BURLINGTON, Vt. -- Murray Bookchin, an early proponent of what he described as social ecology, died at home early Sunday at the age of 85.
He was surrounded by family when he died of heart failure at home, said his daughter, Debbie Bookchin.
Murray Bookchin long was a proponent of left-leaning libertarian ideas and was among the first people in the early 1960s to promote the then-emerging field of ecology into political debate.
He published "Our Synthetic Environment" under the pseudonym Lewis Herber in 1962 in which he called for alternative energy supplies among other environmental proposals. It was in that book, which predated by five months the better known work Rachel Carson "Silent Spring," that Bookchin introduced the notion of social ecology.
He argued that only a completely free and open society can resolve the problems that confronted the environment at that time.
Bookchin's views, often well ahead of their time, never got wide play because they were so closely linked to his leftist political thought.
Bookchin was born in New York City in 1921 of Russian immigrant parents. He joined the Communist youth organization at age 9, although he dropped out a number of years later, disillusioned at what he believed was the authoritarian nature of the movement.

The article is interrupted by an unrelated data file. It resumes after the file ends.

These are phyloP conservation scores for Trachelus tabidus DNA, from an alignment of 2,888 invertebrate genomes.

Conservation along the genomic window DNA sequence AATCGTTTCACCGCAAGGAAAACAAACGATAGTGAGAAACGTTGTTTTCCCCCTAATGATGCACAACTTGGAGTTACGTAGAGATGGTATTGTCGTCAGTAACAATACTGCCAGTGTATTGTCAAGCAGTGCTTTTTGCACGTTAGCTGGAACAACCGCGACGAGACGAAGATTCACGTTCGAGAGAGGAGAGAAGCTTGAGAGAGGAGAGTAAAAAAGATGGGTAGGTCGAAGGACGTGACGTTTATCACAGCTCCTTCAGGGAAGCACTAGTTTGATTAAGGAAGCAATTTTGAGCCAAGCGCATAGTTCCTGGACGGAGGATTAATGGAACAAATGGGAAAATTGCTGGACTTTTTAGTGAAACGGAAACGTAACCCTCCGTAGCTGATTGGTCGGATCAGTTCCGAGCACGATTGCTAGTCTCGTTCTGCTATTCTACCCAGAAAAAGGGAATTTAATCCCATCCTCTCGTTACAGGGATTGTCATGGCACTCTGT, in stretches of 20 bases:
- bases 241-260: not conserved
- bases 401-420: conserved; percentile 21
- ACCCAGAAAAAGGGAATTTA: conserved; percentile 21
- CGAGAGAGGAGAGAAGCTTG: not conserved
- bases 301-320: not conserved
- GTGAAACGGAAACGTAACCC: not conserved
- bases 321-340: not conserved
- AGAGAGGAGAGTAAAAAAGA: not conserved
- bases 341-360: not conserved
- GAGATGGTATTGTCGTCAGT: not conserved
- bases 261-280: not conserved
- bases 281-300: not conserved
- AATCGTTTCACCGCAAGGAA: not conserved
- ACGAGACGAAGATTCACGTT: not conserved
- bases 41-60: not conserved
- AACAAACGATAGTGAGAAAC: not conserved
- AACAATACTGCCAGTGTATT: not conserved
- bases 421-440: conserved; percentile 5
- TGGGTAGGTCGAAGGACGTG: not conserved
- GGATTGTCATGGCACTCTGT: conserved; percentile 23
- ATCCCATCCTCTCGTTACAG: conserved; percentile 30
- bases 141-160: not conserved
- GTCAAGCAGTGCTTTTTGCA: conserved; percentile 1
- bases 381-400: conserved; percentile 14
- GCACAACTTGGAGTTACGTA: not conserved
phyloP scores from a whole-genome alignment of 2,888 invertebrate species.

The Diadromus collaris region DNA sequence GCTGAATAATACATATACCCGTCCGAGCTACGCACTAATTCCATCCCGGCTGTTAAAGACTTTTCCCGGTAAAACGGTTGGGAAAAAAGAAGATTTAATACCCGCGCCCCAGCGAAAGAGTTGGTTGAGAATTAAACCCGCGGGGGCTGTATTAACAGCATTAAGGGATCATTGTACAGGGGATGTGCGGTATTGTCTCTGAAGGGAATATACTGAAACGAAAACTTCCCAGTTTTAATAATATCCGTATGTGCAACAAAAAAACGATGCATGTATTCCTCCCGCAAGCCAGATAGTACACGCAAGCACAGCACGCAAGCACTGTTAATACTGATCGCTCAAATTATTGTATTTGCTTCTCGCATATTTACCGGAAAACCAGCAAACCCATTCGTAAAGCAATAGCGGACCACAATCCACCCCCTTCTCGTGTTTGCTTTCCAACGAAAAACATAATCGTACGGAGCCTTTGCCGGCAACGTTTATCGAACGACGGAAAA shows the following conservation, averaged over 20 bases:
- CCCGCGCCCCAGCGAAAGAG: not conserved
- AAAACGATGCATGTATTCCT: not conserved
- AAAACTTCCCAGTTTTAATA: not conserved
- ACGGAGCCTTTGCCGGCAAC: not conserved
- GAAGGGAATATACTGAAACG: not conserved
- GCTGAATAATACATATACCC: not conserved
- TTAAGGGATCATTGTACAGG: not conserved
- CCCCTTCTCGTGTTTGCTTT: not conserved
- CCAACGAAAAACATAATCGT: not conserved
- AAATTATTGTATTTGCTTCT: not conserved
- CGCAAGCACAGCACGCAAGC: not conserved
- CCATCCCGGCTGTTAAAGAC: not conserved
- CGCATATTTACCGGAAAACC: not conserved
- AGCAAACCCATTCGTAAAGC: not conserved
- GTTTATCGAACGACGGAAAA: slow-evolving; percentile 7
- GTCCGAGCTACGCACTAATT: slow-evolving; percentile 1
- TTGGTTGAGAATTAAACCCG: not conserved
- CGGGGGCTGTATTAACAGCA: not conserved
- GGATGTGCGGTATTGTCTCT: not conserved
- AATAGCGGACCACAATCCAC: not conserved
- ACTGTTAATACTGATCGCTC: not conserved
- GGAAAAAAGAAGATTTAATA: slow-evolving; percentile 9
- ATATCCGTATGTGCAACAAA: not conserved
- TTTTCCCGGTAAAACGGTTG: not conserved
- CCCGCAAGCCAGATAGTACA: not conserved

He was a foundry worker and union organizer in New Jersey before joining the U.S. Army. In civilian life, he became an autoworker, but left the industry and its labor organization after the General Motors strike of 1946.
He eventually turned to his interest in the environment and writing, eventually publishing more than two dozen books ecology, history, politics, philosophy, and urban planning.
He taught at Ramapo College of New Jersey from 1977 through 1981.
In Burlington, Bookchin was instrumental in helping to organize the Green Party. He also co-founded the Institute for Social Ecology in Plainfield in 1971.
Bookchin is survived by his longtime companion, Janet Biehl; son Joseph Bookchin of Burlington; daughter Debbie of Burlington; and ex-wife and longtime friend Beatrice Bookchin.